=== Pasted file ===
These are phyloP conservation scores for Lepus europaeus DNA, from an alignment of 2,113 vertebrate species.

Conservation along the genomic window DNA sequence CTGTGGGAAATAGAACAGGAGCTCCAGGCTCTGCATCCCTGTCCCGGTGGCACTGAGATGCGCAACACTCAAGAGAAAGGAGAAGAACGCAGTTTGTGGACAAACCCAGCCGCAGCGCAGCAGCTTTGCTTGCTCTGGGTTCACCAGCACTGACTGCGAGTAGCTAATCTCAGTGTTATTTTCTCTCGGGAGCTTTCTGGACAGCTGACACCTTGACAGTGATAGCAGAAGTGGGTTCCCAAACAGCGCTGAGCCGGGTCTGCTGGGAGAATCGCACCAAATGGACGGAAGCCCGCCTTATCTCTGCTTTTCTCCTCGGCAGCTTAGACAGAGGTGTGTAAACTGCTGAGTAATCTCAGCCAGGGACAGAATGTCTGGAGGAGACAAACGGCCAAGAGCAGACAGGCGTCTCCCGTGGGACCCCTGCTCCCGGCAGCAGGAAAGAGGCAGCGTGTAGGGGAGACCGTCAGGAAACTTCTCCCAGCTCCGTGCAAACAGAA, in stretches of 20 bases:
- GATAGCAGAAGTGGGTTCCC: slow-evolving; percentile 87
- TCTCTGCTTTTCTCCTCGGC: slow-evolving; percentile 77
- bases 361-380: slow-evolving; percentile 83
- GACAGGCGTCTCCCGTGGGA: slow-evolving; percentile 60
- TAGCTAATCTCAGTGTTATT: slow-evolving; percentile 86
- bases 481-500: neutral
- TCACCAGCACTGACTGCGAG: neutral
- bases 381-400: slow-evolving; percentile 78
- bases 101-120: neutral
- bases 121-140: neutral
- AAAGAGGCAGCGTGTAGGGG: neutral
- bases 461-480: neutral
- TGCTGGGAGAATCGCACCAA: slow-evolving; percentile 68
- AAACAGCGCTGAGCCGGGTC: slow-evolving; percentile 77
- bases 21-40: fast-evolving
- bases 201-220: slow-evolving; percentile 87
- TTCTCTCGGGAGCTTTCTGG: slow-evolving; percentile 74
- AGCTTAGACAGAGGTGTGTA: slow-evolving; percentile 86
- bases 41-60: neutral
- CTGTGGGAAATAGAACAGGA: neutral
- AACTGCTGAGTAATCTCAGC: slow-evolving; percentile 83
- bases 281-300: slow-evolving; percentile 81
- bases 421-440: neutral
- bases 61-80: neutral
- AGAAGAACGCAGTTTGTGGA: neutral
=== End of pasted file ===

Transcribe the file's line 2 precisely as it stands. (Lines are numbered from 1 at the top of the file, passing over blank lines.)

Conservation along the genomic window DNA sequence CTGTGGGAAATAGAACAGGAGCTCCAGGCTCTGCATCCCTGTCCCGGTGGCACTGAGATGCGCAACACTCAAGAGAAAGGAGAAGAACGCAGTTTGTGGACAAACCCAGCCGCAGCGCAGCAGCTTTGCTTGCTCTGGGTTCACCAGCACTGACTGCGAGTAGCTAATCTCAGTGTTATTTTCTCTCGGGAGCTTTCTGGACAGCTGACACCTTGACAGTGATAGCAGAAGTGGGTTCCCAAACAGCGCTGAGCCGGGTCTGCTGGGAGAATCGCACCAAATGGACGGAAGCCCGCCTTATCTCTGCTTTTCTCCTCGGCAGCTTAGACAGAGGTGTGTAAACTGCTGAGTAATCTCAGCCAGGGACAGAATGTCTGGAGGAGACAAACGGCCAAGAGCAGACAGGCGTCTCCCGTGGGACCCCTGCTCCCGGCAGCAGGAAAGAGGCAGCGTGTAGGGGAGACCGTCAGGAAACTTCTCCCAGCTCCGTGCAAACAGAA, in stretches of 20 bases: